Air Combat Maneuvering
Baron Manfred von Richthofen, the infamous Red Baron of World War I, once described the basic scope
of air combat maneuvering as fighter pilots roving in an area allotted to them, spotting an enemy,
attacking, and shooting him down. The mission statement is grossly over-simplified when you take into
account all the principles of todays loose deuce maneuvering, along with modern technology and
sophisticated weapon systems. The statement does, however, point out two key concepts in ACM: 1) the
basics of ACM have not changed since the early days of aviation, and 2) a fighter pilot must maintain
constant aggressiveness for success. As the Baron would say, All else is rubbish.
As you move through ACM, you will expand on the basic tactical maneuvers learned in TacForm. You will
first review the basic performance of low/high yo-yos and displacement rolls, and then be introduced to
additional basic ACM maneuvers, proven tactically sound since the Barons time. Unlike previous blocks,
your success will be gauged not on how well you perform particular maneuvers, but on how well you
integrate them with tactics and strategies to win one-versus-one against an enemy. Finally, you will be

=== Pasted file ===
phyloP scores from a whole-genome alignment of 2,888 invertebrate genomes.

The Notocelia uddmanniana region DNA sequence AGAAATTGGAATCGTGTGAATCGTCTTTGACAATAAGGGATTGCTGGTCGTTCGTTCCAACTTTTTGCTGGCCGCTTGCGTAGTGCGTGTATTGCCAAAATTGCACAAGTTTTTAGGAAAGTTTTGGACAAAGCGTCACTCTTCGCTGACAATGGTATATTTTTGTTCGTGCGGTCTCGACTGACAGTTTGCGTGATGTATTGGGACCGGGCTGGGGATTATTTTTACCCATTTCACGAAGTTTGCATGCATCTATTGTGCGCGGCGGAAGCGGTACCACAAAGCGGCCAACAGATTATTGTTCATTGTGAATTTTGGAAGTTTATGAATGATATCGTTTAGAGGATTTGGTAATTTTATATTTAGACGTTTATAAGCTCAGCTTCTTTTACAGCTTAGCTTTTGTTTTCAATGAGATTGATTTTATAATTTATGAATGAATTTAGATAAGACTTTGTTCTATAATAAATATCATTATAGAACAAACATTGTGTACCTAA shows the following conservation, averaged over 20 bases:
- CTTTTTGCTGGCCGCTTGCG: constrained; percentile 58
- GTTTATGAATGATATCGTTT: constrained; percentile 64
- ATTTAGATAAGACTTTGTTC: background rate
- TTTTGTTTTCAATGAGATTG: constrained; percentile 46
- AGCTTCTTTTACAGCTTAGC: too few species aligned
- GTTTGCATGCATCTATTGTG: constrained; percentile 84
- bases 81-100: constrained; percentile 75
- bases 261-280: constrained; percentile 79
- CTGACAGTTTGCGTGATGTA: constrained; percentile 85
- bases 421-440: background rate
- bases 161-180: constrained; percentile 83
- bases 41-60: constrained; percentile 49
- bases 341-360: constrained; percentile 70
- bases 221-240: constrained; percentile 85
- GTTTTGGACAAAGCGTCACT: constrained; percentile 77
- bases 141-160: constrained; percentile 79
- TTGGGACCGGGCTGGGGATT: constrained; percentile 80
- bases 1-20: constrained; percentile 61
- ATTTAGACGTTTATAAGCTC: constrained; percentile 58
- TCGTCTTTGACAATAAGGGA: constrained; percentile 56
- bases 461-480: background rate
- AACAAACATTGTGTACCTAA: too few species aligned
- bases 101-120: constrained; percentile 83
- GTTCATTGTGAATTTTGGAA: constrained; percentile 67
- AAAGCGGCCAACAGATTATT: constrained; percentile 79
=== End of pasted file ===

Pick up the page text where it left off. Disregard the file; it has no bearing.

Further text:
introduced to coordinating your flying with a wingman and practicing loose deuce maneuvering against a
single bogey. What you learn here will go with you throughout your career in tactical aviation.
By the time you complete ACM, you will not be an expert. That happens only in time through constant
coaching, practice, and experience. Next to carrier qualification (CQ), ACM probably will be your most
demanding phase of flight training, requiring immense concentration and attention to your instructors. You
must go beyond just mastering the procedures and concepts presented in the classroom or simply
applying them in the air. ACM is in many ways an art formthe ultimate art form of aviation. How well
you assimilate those principles, maneuvers, tactics, and strategies will depend upon an open mind and
your willingness to never give up.
T-45C Revision 1